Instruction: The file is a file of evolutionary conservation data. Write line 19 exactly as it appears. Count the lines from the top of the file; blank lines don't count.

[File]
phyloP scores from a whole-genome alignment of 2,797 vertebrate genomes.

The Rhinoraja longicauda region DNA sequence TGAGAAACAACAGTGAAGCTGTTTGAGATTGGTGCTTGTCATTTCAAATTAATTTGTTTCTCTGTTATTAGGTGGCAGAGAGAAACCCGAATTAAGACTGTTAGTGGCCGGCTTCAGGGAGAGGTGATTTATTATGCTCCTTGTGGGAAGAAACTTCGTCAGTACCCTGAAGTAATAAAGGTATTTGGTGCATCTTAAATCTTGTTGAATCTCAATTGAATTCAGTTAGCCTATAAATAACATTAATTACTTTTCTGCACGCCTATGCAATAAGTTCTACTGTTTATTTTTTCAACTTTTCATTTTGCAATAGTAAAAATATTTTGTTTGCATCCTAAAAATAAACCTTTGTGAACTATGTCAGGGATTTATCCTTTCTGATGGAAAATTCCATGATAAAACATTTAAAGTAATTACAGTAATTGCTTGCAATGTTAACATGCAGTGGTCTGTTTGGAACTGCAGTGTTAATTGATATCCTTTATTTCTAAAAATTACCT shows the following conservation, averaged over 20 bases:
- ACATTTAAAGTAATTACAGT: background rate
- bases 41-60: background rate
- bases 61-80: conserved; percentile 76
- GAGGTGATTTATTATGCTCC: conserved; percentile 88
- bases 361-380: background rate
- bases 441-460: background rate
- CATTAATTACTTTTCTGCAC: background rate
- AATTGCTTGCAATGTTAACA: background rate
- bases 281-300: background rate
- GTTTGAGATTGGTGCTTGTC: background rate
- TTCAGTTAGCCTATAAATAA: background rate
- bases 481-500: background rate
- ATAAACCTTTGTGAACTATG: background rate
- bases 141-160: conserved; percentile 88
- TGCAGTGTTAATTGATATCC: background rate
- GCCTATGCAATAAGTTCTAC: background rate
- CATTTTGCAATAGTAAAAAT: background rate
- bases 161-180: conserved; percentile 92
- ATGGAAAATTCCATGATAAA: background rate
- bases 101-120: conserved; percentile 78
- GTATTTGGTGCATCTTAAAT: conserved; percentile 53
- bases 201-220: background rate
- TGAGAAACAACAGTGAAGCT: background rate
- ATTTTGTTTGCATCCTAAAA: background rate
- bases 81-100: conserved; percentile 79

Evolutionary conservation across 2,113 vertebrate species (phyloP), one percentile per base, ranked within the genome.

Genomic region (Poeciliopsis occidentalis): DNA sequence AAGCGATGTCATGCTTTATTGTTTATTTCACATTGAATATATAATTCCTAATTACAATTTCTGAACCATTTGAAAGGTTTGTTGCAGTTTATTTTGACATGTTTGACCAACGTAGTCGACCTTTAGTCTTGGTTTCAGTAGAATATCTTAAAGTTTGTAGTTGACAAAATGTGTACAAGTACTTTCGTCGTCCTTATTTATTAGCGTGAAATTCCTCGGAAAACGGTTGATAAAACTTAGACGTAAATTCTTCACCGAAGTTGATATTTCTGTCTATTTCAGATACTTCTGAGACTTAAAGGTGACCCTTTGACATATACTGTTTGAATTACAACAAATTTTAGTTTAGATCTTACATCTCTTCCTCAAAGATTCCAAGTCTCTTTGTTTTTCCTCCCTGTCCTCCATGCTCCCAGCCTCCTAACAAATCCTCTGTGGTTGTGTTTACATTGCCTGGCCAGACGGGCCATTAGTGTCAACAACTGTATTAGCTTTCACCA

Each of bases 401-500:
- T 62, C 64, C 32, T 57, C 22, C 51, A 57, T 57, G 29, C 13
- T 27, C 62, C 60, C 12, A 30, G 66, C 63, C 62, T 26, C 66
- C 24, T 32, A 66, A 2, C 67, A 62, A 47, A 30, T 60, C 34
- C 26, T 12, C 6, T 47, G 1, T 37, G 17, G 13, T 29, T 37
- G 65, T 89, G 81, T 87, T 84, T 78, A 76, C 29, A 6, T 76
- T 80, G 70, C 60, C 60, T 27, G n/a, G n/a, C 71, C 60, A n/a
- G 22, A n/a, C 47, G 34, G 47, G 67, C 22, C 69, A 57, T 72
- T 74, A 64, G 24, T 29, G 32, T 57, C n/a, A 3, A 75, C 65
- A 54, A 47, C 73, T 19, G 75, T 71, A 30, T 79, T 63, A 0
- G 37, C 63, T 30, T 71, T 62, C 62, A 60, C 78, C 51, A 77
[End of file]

- CATTTTGCAATAGTAAAAAT: background rate